Arkansas process servers are bound by the state’s rules of procedure and by judicial and administrative rules. These rules specify who can serve legal papers in Arkansas.
In Arkansas, a process server is someone appointed by the court in which the action or proceeding is filed, or by a court in the county where process service is to be made. As indicated above, the process server has to be at least 18 years of age, be a citizen of the United States, and have a high school diploma or equivalent, among other qualifications. Serving papers in Arkansas requires more than simply finding a random citizen and sending them off with the court documents. Service of process in Arkansas can still be made by a sheriff or his deputy of the county where service is to be made. However, sheriffs have other responsibilities and service of process is usually not the first thing on their agendas. If serving process in Arkansas is made pursuant to the less reliable method of mail or a commercial delivery company, legal process service can also be made by the plaintiff or by his attorney.
Arkansas rules are very specific as to who can serve legal papers. It is important to make sure your process server follows the laws for service of process or your case could be jeopardized. Make sure you use a reputable Arkansas process serving company, like the team at McKinney Process Service, so that service of process is made properly and pursuant to applicable laws.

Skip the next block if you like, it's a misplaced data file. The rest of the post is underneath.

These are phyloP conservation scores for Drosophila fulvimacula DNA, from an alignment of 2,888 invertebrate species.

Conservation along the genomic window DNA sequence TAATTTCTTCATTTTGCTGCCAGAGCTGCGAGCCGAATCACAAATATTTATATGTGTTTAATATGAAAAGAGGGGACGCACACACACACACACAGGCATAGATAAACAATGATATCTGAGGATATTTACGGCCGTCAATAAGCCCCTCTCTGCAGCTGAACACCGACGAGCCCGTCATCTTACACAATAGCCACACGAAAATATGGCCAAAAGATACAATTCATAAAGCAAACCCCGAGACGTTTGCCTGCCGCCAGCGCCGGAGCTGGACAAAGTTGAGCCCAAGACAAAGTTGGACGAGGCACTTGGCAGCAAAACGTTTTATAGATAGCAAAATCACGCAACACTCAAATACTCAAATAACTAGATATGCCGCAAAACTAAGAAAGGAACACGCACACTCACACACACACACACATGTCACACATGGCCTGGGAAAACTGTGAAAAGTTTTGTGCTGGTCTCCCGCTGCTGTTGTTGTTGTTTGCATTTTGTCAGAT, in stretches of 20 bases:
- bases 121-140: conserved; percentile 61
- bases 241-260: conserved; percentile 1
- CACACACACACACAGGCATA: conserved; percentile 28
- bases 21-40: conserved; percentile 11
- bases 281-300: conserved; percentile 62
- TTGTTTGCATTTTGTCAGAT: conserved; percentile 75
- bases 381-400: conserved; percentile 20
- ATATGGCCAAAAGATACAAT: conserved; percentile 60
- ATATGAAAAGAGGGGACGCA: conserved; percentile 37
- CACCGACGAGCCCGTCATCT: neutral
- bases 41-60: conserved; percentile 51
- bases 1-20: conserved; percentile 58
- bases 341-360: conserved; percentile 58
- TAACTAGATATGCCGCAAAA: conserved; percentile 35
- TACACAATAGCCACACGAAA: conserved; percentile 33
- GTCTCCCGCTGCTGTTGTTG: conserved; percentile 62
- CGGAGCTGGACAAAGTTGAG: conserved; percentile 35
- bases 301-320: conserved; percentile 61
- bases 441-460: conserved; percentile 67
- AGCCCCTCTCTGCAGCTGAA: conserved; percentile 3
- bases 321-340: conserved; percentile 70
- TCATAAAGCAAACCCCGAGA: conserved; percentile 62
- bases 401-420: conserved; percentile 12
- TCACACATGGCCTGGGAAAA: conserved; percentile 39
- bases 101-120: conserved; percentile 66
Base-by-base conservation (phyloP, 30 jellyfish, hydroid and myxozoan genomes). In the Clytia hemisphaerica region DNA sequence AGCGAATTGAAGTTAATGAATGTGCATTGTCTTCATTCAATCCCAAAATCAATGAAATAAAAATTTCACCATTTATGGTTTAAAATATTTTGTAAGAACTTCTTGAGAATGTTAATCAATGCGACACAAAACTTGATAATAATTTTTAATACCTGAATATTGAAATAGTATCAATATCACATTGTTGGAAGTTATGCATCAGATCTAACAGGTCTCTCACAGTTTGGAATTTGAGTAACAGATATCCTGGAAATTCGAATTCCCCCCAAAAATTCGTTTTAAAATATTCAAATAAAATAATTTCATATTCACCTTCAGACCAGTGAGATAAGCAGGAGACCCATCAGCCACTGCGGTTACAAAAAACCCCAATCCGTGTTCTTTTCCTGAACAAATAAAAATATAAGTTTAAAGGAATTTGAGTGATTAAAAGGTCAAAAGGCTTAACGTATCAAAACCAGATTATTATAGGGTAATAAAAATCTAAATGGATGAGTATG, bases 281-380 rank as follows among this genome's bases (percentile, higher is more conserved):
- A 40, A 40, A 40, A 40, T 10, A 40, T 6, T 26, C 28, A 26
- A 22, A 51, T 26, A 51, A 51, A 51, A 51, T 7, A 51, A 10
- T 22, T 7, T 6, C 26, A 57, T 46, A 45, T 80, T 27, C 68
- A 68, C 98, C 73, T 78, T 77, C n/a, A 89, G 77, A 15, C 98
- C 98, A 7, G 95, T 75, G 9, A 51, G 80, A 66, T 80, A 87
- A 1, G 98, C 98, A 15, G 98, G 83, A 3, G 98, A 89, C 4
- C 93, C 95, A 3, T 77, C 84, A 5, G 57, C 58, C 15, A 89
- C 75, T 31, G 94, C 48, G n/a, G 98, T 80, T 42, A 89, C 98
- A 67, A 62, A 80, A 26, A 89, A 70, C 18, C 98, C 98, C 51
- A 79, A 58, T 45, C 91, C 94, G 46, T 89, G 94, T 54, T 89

What does process serving in Arkansas entail?
Process serving in Arkansas requires delivery of legal papers to the intended receiver. It may not always be the defendant; in some cases, there will be papers filed as a cross-motion or other papers which must be served upon the plaintiff. Still other papers will be served on witnesses.
In Arkansas, the process server may have to make several attempts before successfully serving court papers. In addition to the multiple attempts, the process server may have to locate the defendant (or other person) at their home, at work, or at places where they usually frequent.
The process server must ensure that he is following all applicable Arkansas laws pertaining to serving legal papers. After service of process has been made, an Arkansas process server must obtain an Affidavit of Service, which is a notarized document proving that service was made. The Affidavit of Service is then given to the person who requested service. Alternatively, the Affidavit of Service can be filed with the court where such filing is authorized by the person requesting service.
What are the costs of serving my legal papers in Arkansas?
Serving court papers in Arkansas can range from $50 to $200 or more, depending on your needs or upon special requests such as rush service, overnight service, person location service, or other additional requests. Price is commensurately affected if locator service or any of the aforesaid additional services are needed.